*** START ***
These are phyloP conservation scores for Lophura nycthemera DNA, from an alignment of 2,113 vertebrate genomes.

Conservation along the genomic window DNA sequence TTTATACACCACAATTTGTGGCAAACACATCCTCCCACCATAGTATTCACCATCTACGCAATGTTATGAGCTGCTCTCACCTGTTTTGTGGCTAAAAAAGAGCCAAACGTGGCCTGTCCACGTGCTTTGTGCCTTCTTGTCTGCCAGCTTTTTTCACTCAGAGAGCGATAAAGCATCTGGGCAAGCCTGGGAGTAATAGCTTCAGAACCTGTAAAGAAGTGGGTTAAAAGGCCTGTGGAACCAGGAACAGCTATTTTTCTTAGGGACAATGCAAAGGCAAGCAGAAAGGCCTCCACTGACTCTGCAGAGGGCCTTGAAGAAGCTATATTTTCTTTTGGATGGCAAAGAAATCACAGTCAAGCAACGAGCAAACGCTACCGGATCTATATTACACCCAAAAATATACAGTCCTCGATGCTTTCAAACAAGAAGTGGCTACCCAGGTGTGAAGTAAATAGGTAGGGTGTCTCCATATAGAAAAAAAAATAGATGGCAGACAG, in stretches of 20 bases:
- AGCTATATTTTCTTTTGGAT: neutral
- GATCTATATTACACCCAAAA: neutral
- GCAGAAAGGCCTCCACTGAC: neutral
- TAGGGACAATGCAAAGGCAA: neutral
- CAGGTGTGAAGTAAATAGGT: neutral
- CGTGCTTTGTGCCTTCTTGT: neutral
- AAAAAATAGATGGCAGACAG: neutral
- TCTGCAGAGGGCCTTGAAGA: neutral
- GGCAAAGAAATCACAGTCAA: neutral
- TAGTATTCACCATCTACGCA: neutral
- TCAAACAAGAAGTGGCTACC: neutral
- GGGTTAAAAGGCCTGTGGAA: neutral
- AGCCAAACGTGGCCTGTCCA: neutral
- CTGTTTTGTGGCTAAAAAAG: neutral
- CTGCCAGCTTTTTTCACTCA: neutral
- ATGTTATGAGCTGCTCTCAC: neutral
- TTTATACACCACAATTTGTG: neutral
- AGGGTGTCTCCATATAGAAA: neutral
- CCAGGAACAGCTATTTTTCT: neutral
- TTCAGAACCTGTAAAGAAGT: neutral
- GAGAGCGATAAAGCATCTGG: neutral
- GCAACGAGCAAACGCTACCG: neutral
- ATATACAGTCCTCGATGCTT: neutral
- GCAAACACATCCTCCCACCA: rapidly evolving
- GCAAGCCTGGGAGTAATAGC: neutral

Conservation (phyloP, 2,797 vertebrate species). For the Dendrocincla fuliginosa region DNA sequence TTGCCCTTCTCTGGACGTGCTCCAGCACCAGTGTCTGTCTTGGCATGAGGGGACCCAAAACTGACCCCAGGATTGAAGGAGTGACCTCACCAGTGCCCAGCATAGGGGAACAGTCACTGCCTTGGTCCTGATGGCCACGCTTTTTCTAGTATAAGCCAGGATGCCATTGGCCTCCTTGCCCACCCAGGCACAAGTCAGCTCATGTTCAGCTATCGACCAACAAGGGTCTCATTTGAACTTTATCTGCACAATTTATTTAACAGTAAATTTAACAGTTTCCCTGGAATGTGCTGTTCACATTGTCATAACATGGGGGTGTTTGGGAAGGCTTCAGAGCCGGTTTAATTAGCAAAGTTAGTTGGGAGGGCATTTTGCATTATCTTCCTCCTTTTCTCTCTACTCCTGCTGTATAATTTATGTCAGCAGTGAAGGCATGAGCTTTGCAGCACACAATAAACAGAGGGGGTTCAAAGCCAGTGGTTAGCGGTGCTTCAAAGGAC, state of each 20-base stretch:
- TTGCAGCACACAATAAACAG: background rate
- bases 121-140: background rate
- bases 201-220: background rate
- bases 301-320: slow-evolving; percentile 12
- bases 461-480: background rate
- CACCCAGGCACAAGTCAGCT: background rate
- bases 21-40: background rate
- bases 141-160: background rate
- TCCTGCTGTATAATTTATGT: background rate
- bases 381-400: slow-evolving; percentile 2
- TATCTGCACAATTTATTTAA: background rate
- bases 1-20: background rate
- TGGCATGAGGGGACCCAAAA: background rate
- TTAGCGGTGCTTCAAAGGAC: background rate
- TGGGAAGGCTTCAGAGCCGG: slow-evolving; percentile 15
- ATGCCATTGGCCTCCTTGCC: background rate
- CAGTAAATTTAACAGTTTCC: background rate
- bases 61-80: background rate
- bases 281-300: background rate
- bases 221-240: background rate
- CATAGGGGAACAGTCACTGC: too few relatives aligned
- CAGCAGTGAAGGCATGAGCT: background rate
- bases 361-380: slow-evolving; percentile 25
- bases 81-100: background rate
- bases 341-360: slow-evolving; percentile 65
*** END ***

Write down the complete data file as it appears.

These are phyloP conservation scores for Lophura nycthemera DNA, from an alignment of 2,113 vertebrate genomes.

Conservation along the genomic window DNA sequence TTTATACACCACAATTTGTGGCAAACACATCCTCCCACCATAGTATTCACCATCTACGCAATGTTATGAGCTGCTCTCACCTGTTTTGTGGCTAAAAAAGAGCCAAACGTGGCCTGTCCACGTGCTTTGTGCCTTCTTGTCTGCCAGCTTTTTTCACTCAGAGAGCGATAAAGCATCTGGGCAAGCCTGGGAGTAATAGCTTCAGAACCTGTAAAGAAGTGGGTTAAAAGGCCTGTGGAACCAGGAACAGCTATTTTTCTTAGGGACAATGCAAAGGCAAGCAGAAAGGCCTCCACTGACTCTGCAGAGGGCCTTGAAGAAGCTATATTTTCTTTTGGATGGCAAAGAAATCACAGTCAAGCAACGAGCAAACGCTACCGGATCTATATTACACCCAAAAATATACAGTCCTCGATGCTTTCAAACAAGAAGTGGCTACCCAGGTGTGAAGTAAATAGGTAGGGTGTCTCCATATAGAAAAAAAAATAGATGGCAGACAG, in stretches of 20 bases:
- AGCTATATTTTCTTTTGGAT: neutral
- GATCTATATTACACCCAAAA: neutral
- GCAGAAAGGCCTCCACTGAC: neutral
- TAGGGACAATGCAAAGGCAA: neutral
- CAGGTGTGAAGTAAATAGGT: neutral
- CGTGCTTTGTGCCTTCTTGT: neutral
- AAAAAATAGATGGCAGACAG: neutral
- TCTGCAGAGGGCCTTGAAGA: neutral
- GGCAAAGAAATCACAGTCAA: neutral
- TAGTATTCACCATCTACGCA: neutral
- TCAAACAAGAAGTGGCTACC: neutral
- GGGTTAAAAGGCCTGTGGAA: neutral
- AGCCAAACGTGGCCTGTCCA: neutral
- CTGTTTTGTGGCTAAAAAAG: neutral
- CTGCCAGCTTTTTTCACTCA: neutral
- ATGTTATGAGCTGCTCTCAC: neutral
- TTTATACACCACAATTTGTG: neutral
- AGGGTGTCTCCATATAGAAA: neutral
- CCAGGAACAGCTATTTTTCT: neutral
- TTCAGAACCTGTAAAGAAGT: neutral
- GAGAGCGATAAAGCATCTGG: neutral
- GCAACGAGCAAACGCTACCG: neutral
- ATATACAGTCCTCGATGCTT: neutral
- GCAAACACATCCTCCCACCA: rapidly evolving
- GCAAGCCTGGGAGTAATAGC: neutral

Conservation (phyloP, 2,797 vertebrate species). For the Dendrocincla fuliginosa region DNA sequence TTGCCCTTCTCTGGACGTGCTCCAGCACCAGTGTCTGTCTTGGCATGAGGGGACCCAAAACTGACCCCAGGATTGAAGGAGTGACCTCACCAGTGCCCAGCATAGGGGAACAGTCACTGCCTTGGTCCTGATGGCCACGCTTTTTCTAGTATAAGCCAGGATGCCATTGGCCTCCTTGCCCACCCAGGCACAAGTCAGCTCATGTTCAGCTATCGACCAACAAGGGTCTCATTTGAACTTTATCTGCACAATTTATTTAACAGTAAATTTAACAGTTTCCCTGGAATGTGCTGTTCACATTGTCATAACATGGGGGTGTTTGGGAAGGCTTCAGAGCCGGTTTAATTAGCAAAGTTAGTTGGGAGGGCATTTTGCATTATCTTCCTCCTTTTCTCTCTACTCCTGCTGTATAATTTATGTCAGCAGTGAAGGCATGAGCTTTGCAGCACACAATAAACAGAGGGGGTTCAAAGCCAGTGGTTAGCGGTGCTTCAAAGGAC, state of each 20-base stretch:
- TTGCAGCACACAATAAACAG: background rate
- bases 121-140: background rate
- bases 201-220: background rate
- bases 301-320: slow-evolving; percentile 12
- bases 461-480: background rate
- CACCCAGGCACAAGTCAGCT: background rate
- bases 21-40: background rate
- bases 141-160: background rate
- TCCTGCTGTATAATTTATGT: background rate
- bases 381-400: slow-evolving; percentile 2
- TATCTGCACAATTTATTTAA: background rate
- bases 1-20: background rate
- TGGCATGAGGGGACCCAAAA: background rate
- TTAGCGGTGCTTCAAAGGAC: background rate
- TGGGAAGGCTTCAGAGCCGG: slow-evolving; percentile 15
- ATGCCATTGGCCTCCTTGCC: background rate
- CAGTAAATTTAACAGTTTCC: background rate
- bases 61-80: background rate
- bases 281-300: background rate
- bases 221-240: background rate
- CATAGGGGAACAGTCACTGC: too few relatives aligned
- CAGCAGTGAAGGCATGAGCT: background rate
- bases 361-380: slow-evolving; percentile 25
- bases 81-100: background rate
- bases 341-360: slow-evolving; percentile 65